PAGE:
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Leonard Clark


Leonard Clark is one of the “lost stars” of twentieth-century exploration. Never a  proponent of big expeditions and elaborate paraphernalia - he carried his own belongings and charged ahead be it on foot, on horseback, dug-out canoe or questionable aircraft.
This trait of self-reliance initially enabled him to perform extraordinary feats of military intelligence and reconnaissance in difficult and dangerous areas during the Second World War. Clark, who had attended the University of California, joined the army and first flew in China behind Japanese lines. With his intimate knowledge of local affairs, Clark was asked by the American OSS, forerunner of the CIA, to organize guerrilla activity and espionage in China and Mongolia.
After attaining the rank of colonel, Clark turned his prodigious energies towards exploration by leading expeditions in Borneo, Mexico, the Celebes, Sumatra, China, Tibet, India, Japan, Central America, South America, and Burma. The dashing adventurer died while on a diamond-mining expedition in Venezuela.

The Marching Wind

Leonard Clark

ISBN 1590480600




Leonard Clark was a lifelong enemy of fear, common sense, and all the other elements that usually define “normal” people.  During The Second World War he headed the United States espionage system in China. When that global conflict came to a peaceful conclusion, Clark turned his relentless energy towards exploring the most dangerous and inaccessible places on the globe. Case in point was his decision to lead a mounted expedition of Torgut tribesmen into Tibet!

The official reason for Clark’s decision to “invade” this mountainous kingdom on horseback in 1949 was his decision to prepare an impregnable base for General Ma Pa-fang, a violently anti-communist Moslem general. Yet romantic adventure ran deep in Clark, which helps to explain why he was journeying through one of the world's least known and most forbidding regions in the center of Asia. He was also eager to find and measure a mysterious mountain in the Amne Machin range rumored to be higher than Mount Everest. The only problem was that the sacred mountain was guarded by the fearsome Ngolok tribesmen.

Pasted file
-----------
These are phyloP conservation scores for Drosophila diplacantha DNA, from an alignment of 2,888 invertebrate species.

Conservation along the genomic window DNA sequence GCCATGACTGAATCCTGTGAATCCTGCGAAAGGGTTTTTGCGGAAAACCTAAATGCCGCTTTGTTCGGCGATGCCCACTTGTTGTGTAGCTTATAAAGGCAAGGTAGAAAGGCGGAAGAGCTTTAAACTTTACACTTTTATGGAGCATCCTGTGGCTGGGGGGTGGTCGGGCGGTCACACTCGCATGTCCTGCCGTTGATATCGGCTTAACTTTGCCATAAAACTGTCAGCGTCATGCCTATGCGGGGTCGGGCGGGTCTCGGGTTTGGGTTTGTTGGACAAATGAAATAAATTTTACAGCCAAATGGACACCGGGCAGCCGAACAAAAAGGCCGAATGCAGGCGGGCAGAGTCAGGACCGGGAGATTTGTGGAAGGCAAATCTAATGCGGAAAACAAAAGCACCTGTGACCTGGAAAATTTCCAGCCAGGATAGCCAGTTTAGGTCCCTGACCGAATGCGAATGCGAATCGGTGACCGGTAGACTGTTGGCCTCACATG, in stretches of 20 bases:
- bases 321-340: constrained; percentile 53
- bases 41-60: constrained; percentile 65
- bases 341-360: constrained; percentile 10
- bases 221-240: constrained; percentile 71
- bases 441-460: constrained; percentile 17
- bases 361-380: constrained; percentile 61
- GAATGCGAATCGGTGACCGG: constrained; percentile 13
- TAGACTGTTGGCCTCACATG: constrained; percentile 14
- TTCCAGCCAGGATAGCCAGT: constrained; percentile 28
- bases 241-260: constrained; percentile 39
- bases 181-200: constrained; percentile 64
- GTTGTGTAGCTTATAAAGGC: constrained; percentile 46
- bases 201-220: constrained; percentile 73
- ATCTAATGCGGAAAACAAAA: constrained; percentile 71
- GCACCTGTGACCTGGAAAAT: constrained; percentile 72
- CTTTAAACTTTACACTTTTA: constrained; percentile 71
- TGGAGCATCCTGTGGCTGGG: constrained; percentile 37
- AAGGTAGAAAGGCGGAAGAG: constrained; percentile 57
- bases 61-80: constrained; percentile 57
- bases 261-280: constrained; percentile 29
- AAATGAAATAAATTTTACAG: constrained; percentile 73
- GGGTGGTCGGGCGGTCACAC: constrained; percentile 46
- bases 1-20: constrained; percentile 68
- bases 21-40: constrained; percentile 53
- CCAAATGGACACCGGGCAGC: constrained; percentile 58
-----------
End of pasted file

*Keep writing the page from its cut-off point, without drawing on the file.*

“The Marching Wind” is the panoramic story of Clark’s mounted exploration in the remote and savage heart of Asia, a place where adventure, danger, and intrigue were the daily backdrop to wild tribesman and equestrian exploits.
Amply illustrated with Clark’s photographs, as well as maps he drew in Tibet, this rediscovered classic was originally published soon before the author’s death from injuries he received while exploring the Amazon rainforest.

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A Wanderer Till I Die

Leonard Clark

ISBN 1590481402








The world was rumbling with discontent in 1934. Fascism was on the march and Japan was making a military land grab against a weakened Chinese empire. Nobody with any common sense went wandering around South East Asia alone unless they were looking for trouble. Which is exactly what young Leonard Clark (1908 – 1957), one of the greatest adventure travel writers of the early 20th century, thrived on.

Clark’s later life included leading a mounted group of guerrillas into Tibet and organizing a spy ring against the Japanese Imperial army, before he eventually died in a Venezuelan jungle looking for diamonds. But this some-time aviator, full-time risk-taker, got his start in the jungles and battle fields of 1930s Asia. And while his later travel accounts are better known, “A Wanderer Till I Die” is the book that sets the pace for Clark’s event-filled life.

Though only twenty-six when the story opens, he’s already armed with a keen eye, a sense of humour, no regrets and his trusty Colt 45 pistol. Clark delights in telling his readers how he outsmarts warlords, avoids executioners, gambles with renegades and hangs out with an up and coming Communist leader named Mao Tse Tung. In a world with lax passport control, no airlines, and few rules, the young man from San Francisco floats effortlessly from one adventure to the next. When he’s not drinking whiskey at the Raffles Hotel or listening to the “St. Louis Blues” on the phonograph in the jungle, he’s searching for Malaysian treasure, being captured by Toradja head-hunters, interrogated by Japanese intelligence officers and lured into shady deals by European gun-runners.

But he always comes out smiling, if still broke. For that’s the charm of A Wanderer Till I Die. Clark takes you on a tour of Asia, the “land of sweet sadness,” and doesn’t apologise for his views or actions. His lifestyle, like the world he inhabited, is a thing of the past. But if you crave the vicarious thrill of hunting tigers with a faulty rifle, or if you’ve ever fantasized about offering your services as a mercenary pilot to a warlord, only to discover that the man interviewing you is the wrong general, then this is the book for you.

Amply illustrated, “A Wanderer Till I Die” leads you down the road to adventure with a man for whom no danger was too great to entice him to risk his life again and again.

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